CLEVELAND — Three years after he started at third base in the Angels' "infield of the future," Jack Howell became a part of the Angels' past.
Howell, who lost his starting job when Gary Gaetti was signed last winter and whose utility role vanished in recent weeks, was traded to the San Diego Padres Tuesday for outfielder Shawn Abner.
Howell, 29, was summoned off the field before the Angels' game against the Cleveland Indians, and he immediately went into the clubhouse to pack his gear. He's scheduled to meet the Padres in Philadelphia today.
Abner, 25, was selected by the New York Mets as the first overall pick in the 1984 draft. He was traded to San Diego in December, 1986, after he hit .266 for double-A Jackson.
He was San Diego's opening day center fielder this season but lost that role because of a lack of offense. Abner hit .165 with one home run and five runs batted in in 53 games; his career average is .207 with seven homers and 46 RBIs.
Abner, who is expected to share center field duties with Dave Gallagher while Junior Felix recuperates from a calf muscle injury, was to join the Angels today in Detroit.
Howell, shortstop Dick Schofield, second baseman Mark McLemore and first baseman Wally Joyner were proclaimed the Angels' infield of the '90s in 1988 by then-general manager Mike Port. McLemore was sent to the Indians last year to complete the Ron Tingley trade.
After starting only one game since July 1, Howell asked Angel Senior Vice President Dan O'Brien to investigate trade possibilities. O'Brien obliged, making a deal he said developed within the past few days.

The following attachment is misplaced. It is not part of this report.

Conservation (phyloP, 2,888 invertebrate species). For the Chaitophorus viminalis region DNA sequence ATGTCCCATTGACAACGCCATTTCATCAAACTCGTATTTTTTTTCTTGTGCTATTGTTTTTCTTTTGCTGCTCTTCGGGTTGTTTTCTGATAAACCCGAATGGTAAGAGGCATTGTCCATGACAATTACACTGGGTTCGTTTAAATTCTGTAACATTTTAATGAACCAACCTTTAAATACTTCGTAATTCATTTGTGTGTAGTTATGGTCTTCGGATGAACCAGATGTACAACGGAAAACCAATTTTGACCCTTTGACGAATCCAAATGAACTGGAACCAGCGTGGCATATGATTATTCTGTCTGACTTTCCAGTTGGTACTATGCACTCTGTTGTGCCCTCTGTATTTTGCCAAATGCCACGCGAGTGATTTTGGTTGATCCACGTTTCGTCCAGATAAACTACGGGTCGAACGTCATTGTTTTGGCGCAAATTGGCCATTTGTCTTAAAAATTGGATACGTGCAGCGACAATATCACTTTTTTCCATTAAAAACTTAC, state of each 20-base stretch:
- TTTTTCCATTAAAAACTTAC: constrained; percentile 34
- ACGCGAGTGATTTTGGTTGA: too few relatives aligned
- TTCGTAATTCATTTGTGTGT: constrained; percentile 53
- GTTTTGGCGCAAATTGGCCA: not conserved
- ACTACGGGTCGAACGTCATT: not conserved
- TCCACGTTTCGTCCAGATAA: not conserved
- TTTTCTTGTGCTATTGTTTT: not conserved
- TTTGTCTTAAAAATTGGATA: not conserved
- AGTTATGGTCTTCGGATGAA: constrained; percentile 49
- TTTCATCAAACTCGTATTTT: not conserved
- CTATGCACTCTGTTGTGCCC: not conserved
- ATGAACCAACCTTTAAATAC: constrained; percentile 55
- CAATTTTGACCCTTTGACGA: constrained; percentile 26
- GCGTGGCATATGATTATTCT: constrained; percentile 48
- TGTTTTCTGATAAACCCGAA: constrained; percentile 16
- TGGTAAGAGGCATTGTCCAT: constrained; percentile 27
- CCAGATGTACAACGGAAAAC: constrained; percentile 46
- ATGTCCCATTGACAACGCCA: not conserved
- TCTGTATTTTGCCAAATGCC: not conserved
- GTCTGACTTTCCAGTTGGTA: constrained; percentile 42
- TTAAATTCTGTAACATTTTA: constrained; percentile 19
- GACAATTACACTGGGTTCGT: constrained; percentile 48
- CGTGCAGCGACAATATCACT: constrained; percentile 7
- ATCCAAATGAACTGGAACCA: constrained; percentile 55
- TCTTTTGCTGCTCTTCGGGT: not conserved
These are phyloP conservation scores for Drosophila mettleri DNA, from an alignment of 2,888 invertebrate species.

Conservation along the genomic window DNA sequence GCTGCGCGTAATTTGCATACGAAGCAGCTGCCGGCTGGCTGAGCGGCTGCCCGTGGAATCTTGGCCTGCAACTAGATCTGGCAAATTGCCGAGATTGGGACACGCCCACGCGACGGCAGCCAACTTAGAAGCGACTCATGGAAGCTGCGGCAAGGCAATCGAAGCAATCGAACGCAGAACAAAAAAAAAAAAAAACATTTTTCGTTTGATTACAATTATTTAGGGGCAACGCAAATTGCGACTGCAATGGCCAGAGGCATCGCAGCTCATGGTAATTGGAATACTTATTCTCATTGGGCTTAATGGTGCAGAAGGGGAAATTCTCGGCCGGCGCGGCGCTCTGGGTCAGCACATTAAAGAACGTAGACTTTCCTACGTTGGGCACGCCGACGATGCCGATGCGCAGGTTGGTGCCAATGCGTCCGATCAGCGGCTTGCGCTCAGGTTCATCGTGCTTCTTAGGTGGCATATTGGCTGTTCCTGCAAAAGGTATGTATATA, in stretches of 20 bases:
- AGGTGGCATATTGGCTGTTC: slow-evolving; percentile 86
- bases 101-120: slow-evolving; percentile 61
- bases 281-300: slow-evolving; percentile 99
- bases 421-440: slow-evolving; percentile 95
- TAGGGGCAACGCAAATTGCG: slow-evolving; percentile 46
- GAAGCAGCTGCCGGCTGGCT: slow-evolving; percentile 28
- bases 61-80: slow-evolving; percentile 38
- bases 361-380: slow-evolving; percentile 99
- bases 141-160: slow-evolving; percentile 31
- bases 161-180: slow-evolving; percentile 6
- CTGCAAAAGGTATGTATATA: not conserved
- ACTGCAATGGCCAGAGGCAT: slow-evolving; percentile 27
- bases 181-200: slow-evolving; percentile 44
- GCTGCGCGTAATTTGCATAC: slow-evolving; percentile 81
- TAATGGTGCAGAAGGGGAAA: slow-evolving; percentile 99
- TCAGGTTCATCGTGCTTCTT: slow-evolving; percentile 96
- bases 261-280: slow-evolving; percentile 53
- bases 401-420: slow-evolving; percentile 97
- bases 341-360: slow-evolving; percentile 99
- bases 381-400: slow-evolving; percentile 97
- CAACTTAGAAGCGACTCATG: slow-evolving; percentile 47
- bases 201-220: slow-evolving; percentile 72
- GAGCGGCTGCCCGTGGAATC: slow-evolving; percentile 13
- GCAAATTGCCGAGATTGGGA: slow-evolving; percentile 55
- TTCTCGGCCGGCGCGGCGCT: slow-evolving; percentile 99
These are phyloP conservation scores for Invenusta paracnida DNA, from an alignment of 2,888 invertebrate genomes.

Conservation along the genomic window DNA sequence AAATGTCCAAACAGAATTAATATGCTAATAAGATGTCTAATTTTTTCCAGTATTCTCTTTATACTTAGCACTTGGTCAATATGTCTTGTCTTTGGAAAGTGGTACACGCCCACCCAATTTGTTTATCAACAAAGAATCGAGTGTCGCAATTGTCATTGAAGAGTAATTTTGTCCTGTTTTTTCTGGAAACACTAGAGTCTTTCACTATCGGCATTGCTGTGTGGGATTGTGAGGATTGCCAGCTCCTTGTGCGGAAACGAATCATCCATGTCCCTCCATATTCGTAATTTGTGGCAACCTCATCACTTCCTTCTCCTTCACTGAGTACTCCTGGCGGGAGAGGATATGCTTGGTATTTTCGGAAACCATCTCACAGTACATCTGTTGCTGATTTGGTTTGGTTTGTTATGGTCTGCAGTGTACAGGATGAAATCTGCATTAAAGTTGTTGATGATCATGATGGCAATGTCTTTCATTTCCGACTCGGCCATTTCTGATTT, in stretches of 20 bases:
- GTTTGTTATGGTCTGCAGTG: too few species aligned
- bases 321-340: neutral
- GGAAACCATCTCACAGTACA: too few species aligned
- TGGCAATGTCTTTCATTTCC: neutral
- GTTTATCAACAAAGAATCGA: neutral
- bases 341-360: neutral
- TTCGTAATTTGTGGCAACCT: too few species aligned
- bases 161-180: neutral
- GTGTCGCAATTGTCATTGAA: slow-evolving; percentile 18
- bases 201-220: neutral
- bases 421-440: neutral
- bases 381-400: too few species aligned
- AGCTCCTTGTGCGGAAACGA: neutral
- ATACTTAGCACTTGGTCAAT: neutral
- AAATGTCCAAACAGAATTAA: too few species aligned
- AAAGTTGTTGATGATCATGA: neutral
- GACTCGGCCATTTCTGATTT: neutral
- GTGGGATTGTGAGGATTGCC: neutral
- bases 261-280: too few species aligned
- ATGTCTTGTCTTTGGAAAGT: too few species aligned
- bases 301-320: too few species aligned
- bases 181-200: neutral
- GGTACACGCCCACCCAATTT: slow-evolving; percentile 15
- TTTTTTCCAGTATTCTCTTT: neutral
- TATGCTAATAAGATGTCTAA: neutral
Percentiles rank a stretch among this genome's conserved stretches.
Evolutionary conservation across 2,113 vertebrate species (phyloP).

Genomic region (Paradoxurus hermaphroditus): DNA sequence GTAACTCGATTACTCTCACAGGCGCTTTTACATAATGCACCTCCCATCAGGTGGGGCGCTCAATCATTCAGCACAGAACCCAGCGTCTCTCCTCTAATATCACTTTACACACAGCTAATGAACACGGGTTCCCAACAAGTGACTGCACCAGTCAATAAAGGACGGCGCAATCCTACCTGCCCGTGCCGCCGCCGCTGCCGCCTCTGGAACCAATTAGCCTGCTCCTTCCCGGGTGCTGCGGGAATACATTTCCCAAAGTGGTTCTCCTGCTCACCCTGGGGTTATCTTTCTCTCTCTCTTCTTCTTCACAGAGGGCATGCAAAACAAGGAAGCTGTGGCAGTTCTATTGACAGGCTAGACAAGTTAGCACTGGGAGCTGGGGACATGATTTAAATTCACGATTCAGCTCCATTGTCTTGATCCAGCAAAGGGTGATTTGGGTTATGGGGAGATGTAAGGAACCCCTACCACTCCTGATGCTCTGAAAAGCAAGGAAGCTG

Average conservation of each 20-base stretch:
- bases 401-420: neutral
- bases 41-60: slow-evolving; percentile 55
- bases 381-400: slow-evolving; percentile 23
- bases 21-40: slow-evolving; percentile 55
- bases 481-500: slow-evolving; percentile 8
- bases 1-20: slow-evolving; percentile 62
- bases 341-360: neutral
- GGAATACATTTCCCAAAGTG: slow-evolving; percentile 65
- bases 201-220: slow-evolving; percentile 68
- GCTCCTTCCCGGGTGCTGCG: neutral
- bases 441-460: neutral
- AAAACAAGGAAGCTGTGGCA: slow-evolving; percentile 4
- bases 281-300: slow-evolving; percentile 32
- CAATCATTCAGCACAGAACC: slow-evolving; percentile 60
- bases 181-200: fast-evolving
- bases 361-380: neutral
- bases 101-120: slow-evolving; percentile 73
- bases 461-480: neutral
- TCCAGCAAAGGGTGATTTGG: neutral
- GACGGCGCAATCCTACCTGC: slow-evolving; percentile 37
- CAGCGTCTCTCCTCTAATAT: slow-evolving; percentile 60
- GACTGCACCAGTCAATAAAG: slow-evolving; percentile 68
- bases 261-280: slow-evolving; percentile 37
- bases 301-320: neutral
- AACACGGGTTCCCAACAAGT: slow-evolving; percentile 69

"Jack Howell is really a first-class citizen and he always gives 100%, but on the other hand, I think it was evident that he wasn't going to play here," O'Brien said. "I think it became obvious to him that Gary Gaetti would be our regular third baseman for years to come and at the end of the year, he was going to look elsewhere (as a free agent). It was a question of having something at the end of the year or nothing."
Howell hit .228 in 1990 for the second consecutive year and he hit .210 in 32 games this season. He made only seven starts at third, splitting his time between first base, second base, right field, left field and pinch-hitting.
"I knew that the day Gary signed I wouldn't be a major part of their plans, but I felt coming out of spring training, there were a couple of positions where I could get playing time, play two or three times a week," Howell said. "That was the case at first, but throughout the course of the season, things changed.
"I don't hold any grudges. A person has to feel very fortunate to play six years with one team and eight years in the organization. Being with the team that won (the AL West title) in '86, that's something I'll always remember. I'm fortunate that with two months of the season left, I can go somewhere that I can play every day, or play a lot."
Abner also had asked to be traded and was promised a move in early June.
"You know it was hard, the waiting process," Abner said. "I'm the type of guy who can keep it in, but deep down I get hurt. I have no hard feelings for anybody. It was time for me to move on."